Some vacations are made for relaxation, and some are made for exploration. I just returned from a week-long trip to Paris, Aix en Provence, and the towns of the Luberon, and this trip was about both. Paris continues to be one of my favorite cities in the world, and provides endless beauty, incredibly culinary experiences, and an opportunity to explore by foot. It's hard for me to sit still when I am in Paris, there is just so much I want to do and see. The south of France provided the perfect counter to Paris with time for relaxation and a slower pace. It was a wonderful trip, and one I will always remember.
My friend Tammy and I had both been to Paris before (see my trip from 2012 here), but we were thrilled to have two full days to explore and soak up the city of lights. We started with lunch at one of my favorite spots, L'Avenue on Avenue Montaigne. It's chic, delicious, and has an outdoor terrace with a view of the Eiffel Tower. We enjoyed delicious fresh salads of crab meat and burrata, multiple glasses of rosé wine, and a beautiful strawberry napoleon for dessert. The crowd at L'Avenue couldn't be more beautiful, and the interior space is lined with purple velour couches. It's a stone's throw from the Champs Élysées and the Eiffel Tower, so I always recommend it for a great leisurely Parisian lunch. L'Avenue is located in the 8th arrondissement at 41 Avenue Montaigne.
Our first dinner was at David Toutain, located in the 7th arrondissement. There was a lot of buzz about this restaurant which opened back in December from young star chef David Toutain who had previously cooked at Agapé Substance. We had high hopes for this gastronomic experience which includes no menu, and allows the kitchen to bring out small dishes to enjoy as the evening progresses.
The staff was lovely, and they were also playful which we appreciated. The courses were interesting and small, many of which were to be eaten just with your hands with no utensils to be found on the table. Our favorite was the soft egg with creme caramel served with warm cornbread. It was decadent and creamy, and was one of the few substantial bites we had all evening. While I enjoyed the inventive food and atmosphere, I failed to have an amazing food moment, and I left a bit hungry. Overall, I would call the meal a fun but expensive experience. David Toutain is located in the 7th arrondissement at 29 Rue Surcouf.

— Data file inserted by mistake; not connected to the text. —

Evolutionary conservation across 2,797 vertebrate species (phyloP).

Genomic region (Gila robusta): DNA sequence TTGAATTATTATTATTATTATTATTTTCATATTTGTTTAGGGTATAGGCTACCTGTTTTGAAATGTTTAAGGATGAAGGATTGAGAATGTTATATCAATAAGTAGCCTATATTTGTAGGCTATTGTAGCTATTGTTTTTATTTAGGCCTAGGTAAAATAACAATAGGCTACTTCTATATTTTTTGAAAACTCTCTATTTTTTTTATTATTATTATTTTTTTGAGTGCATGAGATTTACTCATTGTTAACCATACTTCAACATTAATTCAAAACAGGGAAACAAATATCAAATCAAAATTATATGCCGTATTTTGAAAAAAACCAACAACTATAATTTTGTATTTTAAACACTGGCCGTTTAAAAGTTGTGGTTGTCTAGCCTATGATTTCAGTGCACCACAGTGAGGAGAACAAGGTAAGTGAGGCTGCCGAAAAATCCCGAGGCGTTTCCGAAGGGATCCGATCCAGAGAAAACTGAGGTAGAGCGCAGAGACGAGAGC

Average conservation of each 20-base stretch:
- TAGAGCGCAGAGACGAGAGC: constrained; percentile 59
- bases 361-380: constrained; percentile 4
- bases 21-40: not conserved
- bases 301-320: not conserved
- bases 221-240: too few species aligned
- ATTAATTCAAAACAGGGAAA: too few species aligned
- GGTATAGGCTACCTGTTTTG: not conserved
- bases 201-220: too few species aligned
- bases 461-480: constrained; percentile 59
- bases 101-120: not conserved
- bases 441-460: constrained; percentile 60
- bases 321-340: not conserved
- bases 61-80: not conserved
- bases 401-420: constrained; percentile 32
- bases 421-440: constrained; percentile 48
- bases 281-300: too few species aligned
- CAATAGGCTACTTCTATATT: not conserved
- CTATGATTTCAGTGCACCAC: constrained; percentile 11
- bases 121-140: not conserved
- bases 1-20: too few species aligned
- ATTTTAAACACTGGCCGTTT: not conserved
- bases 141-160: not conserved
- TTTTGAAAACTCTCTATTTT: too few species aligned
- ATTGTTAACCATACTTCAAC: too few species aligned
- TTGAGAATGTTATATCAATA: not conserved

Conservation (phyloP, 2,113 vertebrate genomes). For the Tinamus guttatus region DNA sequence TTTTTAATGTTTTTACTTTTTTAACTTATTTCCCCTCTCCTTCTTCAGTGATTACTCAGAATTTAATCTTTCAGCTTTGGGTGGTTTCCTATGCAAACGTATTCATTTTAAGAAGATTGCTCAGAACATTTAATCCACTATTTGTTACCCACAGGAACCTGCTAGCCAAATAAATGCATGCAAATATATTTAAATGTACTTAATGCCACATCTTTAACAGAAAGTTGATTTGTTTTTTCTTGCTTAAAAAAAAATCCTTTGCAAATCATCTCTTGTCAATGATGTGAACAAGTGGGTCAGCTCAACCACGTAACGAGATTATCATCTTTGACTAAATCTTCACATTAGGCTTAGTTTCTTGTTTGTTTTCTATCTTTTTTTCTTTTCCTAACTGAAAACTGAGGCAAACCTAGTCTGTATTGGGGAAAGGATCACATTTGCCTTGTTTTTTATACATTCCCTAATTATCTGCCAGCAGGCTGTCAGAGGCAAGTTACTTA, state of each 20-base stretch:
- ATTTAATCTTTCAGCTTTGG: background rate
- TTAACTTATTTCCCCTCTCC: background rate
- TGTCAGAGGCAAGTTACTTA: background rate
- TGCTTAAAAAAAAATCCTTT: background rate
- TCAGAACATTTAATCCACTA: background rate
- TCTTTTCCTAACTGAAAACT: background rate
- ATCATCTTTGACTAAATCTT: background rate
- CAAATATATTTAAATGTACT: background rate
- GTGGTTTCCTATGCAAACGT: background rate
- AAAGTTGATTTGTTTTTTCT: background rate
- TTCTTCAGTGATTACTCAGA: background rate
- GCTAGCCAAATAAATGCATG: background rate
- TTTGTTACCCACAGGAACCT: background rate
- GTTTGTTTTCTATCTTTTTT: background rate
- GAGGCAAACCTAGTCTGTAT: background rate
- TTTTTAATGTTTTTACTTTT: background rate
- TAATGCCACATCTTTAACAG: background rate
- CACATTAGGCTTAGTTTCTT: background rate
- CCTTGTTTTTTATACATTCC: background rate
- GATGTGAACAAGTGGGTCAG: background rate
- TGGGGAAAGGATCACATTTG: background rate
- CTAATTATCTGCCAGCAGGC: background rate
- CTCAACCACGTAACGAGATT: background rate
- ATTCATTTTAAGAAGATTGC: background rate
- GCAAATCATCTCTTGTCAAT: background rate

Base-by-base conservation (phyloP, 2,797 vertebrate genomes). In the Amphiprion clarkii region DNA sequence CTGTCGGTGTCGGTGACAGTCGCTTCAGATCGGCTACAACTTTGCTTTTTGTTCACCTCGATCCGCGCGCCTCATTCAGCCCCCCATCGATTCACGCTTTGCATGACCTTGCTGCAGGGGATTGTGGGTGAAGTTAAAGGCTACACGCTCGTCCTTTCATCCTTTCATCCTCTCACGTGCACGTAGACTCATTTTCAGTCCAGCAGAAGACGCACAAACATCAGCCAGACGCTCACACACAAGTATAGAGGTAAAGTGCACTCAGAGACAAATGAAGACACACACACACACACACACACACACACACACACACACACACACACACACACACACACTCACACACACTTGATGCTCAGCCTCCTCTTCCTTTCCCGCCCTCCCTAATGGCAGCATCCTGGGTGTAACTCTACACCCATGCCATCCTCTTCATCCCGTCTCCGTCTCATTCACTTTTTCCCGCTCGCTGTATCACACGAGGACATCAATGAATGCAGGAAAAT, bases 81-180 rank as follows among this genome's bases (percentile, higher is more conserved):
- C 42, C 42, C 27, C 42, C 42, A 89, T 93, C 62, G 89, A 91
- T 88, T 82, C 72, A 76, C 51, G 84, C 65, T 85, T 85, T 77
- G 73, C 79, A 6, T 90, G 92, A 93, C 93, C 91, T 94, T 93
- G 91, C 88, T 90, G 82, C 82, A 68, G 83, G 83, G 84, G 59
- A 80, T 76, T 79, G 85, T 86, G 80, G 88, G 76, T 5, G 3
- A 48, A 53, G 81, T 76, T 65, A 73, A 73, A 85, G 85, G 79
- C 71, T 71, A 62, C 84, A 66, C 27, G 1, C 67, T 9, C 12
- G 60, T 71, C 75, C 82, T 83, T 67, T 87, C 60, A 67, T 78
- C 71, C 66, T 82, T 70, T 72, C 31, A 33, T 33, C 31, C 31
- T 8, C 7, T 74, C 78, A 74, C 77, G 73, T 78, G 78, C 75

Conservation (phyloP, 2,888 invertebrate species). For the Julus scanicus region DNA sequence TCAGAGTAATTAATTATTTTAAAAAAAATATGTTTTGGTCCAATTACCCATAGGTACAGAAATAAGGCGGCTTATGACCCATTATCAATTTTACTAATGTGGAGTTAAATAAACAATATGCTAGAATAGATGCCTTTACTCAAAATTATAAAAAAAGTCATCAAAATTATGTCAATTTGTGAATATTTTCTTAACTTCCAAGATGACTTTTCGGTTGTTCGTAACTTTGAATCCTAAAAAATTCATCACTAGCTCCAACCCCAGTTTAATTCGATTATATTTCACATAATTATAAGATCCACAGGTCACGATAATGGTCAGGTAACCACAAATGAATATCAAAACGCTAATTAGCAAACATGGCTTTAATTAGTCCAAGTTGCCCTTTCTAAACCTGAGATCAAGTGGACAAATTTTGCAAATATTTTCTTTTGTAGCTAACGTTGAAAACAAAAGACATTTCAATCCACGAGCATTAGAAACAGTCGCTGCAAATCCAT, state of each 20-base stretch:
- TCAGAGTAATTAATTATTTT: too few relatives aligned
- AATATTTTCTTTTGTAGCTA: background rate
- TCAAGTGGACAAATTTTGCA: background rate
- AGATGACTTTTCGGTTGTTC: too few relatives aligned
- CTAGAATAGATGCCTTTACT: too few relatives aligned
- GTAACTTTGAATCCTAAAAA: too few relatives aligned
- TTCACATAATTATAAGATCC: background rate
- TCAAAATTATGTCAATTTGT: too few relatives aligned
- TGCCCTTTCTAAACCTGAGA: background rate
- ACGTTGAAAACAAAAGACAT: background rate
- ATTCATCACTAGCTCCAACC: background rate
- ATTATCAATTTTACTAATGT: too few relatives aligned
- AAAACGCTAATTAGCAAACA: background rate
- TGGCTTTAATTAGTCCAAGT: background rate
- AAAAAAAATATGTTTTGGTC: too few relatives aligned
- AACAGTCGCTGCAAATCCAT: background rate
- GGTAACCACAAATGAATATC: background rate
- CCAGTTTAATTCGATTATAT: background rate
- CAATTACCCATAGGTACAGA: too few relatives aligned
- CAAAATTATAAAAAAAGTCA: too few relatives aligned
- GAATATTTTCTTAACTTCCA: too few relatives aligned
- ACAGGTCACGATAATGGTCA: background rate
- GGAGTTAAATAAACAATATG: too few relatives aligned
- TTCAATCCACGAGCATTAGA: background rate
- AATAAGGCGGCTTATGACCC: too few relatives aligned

Since I picked our lunch spot on the first day, Tammy got to pick it on the second day. We were heading to the Marais for some shopping, and she knew just the place. On a bustling street corner at Au Petit Fer a Cheval, we took a tiny table outside facing out so we could people watch. The restaurant name means "at the little horseshoe", which is reminiscent of the little bar inside at this establishment. It's small, quaint, and authentic, and we had an amazing lunch with many glasses of wine.
I had the vegetarian salad which was big enough for two. It had tomatoes, cucumbers, mushrooms, radishes, lettuce, and best of all... lots of cheese! The highlight was the warm crispy toasts with goat cheese on top. I have also read great things about their crispy duck confit. Au Petit fer a Cheval is located in the 4th arrondissement at 30 Rue Vieille du Temple.
For our last night in Paris we decided to go for a super classic French meal. We went over to one of my favorite streets, Rue Saint Dominique for dinner at La Fontaine de Mars. The tables are lined with red and white checkered cloths, and the menu is filled with comfort dishes such as steak, duck confit, dover sole, and coq au vin. We started the meal with Champagne and creamy fresh goat cheese with herbs and toast. For my entree I enjoyed one of my favorite dishes of the trip: roast chicken breast with morels and morel cream. It was donned in a perfect sauce with huge morel mushrooms over a bed of rice. The chicken was cooked perfectly, and I found myself savoring every bite. In addition, we splurged on a side of the gratin dauphinois which was oozing with cheese. It was so rich, but we couldn't get enough of it.
We finished the meal with a decadent chocolate mousse, and we both were stuffed silly. Fontaine de Mars is very close to the Eiffel Tower, making it a great spot for lunch or dinner. If you're looking for a classic meal with French favorites, I highly recommend it. La Fontaine de Mars is located in the 7th arrondissement at 129 Rue Saint Dominique.